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Summa Theologica
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Whether it is a sin to tempt God?

Objection 1: It would seem that it is not a sin to tempt God. For God has not commanded sin. Yet He has commanded men to try, which is the same as to tempt, Him: for it is written (Malach. 3:10): "Bring all the tithes into the storehouse, that there may be meat in My house; and try Me in this, saith the Lord, if I open not unto you the flood-gates of heaven." Therefore it seems not to be a sin to tempt God.

Objection 2: Further, a man is tempted not only in order to test his knowledge and his power, but also to try his goodness or his will. Now it is lawful to test the divine goodness or will, for it is written (Ps. 33:9): "O taste and see that the Lord is sweet," and (Rom. 12:2): "That you may prove what is the good, and the acceptable, and the perfect will of God." Therefore it is not a sin to tempt God.

Objection 3: Further, Scripture never blames a man for ceasing from sin, but rather for committing a sin. Now Achaz is blamed because when the Lord said: "Ask thee a sign of the Lord thy God," he replied: "I will not ask, and I will not tempt the Lord," and then it was said to him: "Is it a small thing for you to be grievous to men, that you are grievous to my God also?" (Is. 7:11-13). And we read of Abraham (Gn. 15:8) that he said to the Lord: "Whereby may I know that I shall possess it?" namely, the land which God had promised him. Again Gedeon asked God for a sign of the victory promised to him (Judges 6:36, sqq.). Yet they were not blamed for so doing. Therefore it is not a sin to tempt God.

On the contrary, It is forbidden in God's Law, for it is written (Dt. 6:10): "Thou shalt not tempt the Lord thy God."

I answer that, As stated above (A[1]), to tempt a person is to put him to a test. Now one never tests that of which one is certain. Wherefore all temptation proceeds from some ignorance or doubt, either in the tempter (as when one tests a thing in order to know its qualities), or in others (as when one tests a thing in order to prove it to others), and in this latter way God is said to tempt us. Now it is a sin to be ignorant of or to doubt that which pertains to God's perfection. Wherefore it is evident that it is a sin to tempt God in order that the tempter himself may know God's power.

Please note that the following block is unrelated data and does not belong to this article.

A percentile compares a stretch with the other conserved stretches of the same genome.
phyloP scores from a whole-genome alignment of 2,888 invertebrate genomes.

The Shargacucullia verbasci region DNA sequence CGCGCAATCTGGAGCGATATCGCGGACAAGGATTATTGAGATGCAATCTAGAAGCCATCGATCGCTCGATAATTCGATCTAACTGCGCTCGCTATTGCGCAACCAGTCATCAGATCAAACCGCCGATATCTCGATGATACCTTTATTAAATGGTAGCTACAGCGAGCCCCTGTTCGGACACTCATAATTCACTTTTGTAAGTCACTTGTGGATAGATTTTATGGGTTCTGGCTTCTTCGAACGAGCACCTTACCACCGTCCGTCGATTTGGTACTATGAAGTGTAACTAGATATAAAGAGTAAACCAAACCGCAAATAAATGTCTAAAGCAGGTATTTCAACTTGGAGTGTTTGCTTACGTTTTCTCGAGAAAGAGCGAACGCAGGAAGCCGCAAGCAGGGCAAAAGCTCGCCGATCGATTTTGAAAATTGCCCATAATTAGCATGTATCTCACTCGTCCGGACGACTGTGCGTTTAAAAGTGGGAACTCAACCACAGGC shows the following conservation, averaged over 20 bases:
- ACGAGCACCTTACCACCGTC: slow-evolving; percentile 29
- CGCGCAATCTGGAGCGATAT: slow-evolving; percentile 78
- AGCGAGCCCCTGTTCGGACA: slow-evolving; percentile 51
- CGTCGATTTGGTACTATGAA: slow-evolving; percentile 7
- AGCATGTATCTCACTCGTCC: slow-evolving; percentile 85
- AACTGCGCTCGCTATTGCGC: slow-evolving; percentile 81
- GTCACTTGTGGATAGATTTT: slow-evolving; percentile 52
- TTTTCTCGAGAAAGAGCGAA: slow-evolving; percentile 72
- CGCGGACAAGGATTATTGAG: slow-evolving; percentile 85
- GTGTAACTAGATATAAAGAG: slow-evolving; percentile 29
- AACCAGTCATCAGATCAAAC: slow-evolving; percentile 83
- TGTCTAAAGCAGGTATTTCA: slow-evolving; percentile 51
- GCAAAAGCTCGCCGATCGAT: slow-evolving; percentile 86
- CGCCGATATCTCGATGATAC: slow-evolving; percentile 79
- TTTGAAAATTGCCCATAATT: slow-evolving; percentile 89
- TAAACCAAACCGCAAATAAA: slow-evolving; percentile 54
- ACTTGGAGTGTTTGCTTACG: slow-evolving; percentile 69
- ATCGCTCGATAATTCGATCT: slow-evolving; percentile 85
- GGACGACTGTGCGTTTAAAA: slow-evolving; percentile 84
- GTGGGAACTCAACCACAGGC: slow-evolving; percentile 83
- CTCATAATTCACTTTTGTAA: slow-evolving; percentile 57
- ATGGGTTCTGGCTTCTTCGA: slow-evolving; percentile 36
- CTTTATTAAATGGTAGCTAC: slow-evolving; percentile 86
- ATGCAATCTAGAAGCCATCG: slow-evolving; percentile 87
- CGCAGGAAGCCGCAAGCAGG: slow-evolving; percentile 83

On the other hand, if one were to test that which pertains to the divine perfection, not in order to know it oneself, but to prove it to others: this is not tempting God, provided there be just motive of urgency, or a pious motive of usefulness, and other requisite conditions. For thus did the apostles ask the Lord that signs might be wrought in the name of Jesus Christ, as related in Acts 4:30, in order, to wit, that Christ's power might be made manifest to unbelievers.

Reply to Objection 1: The paying of tithes was prescribed in the Law, as stated above (Q[87], A[1]). Hence there was a motive of urgency to pay it, through the obligation of the Law, and also a motive of usefulness, as stated in the text quoted---"that there may be meat in God's house": wherefore they did not tempt God by paying tithes. The words that follow, "and try Me," are not to be understood causally, as though they had to pay tithes in order to try if "God would open the flood-gates of heaven," but consecutively, because, to wit, if they paid tithes, they would prove by experience the favors which God would shower upon them.

Reply to Objection 2: There is a twofold knowledge of God's goodness or will. One is speculative and as to this it is not lawful to doubt or to prove whether God's will be good, or whether God is sweet. The other knowledge of God's will or goodness is effective or experimental and thereby a man experiences in himself the taste of God's sweetness, and complacency in God's will, as Dionysius says of Hierotheos (Div. Nom. ii) that "he learnt divine thing through experience of them." It is in this way that we are told to prove God's will, and to taste His sweetness.

Reply to Objection 3: God wished to give a sign to Achaz, not for him alone, but for the instruction of the whole people. Hence he was reproved because, by refusing to ask a sign, he was an obstacle to the common welfare. Nor would he have tempted God by asking, both because he would have asked through God commanding him to do so, and because it was a matter relating to the common good. Abraham asked for a sign through the divine instinct, and so he did not sin. Gedeon seems to have asked a sign through weakness of faith, wherefore he is not to be excused from sin, as a gloss observes: just as Zachary sinned in saying to the angel (Lk. 1:18): "Whereby shall I know this?" so that he was punished for his unbelief.

It must be observed, however, that there are two ways of asking God for a sign: first in order to test God's power or the truth of His word, and this of its very nature pertains to the temptation of God. Secondly, in order to be instructed as to what is God's pleasure in some particular matter; and this nowise comes under the head of temptation of God.

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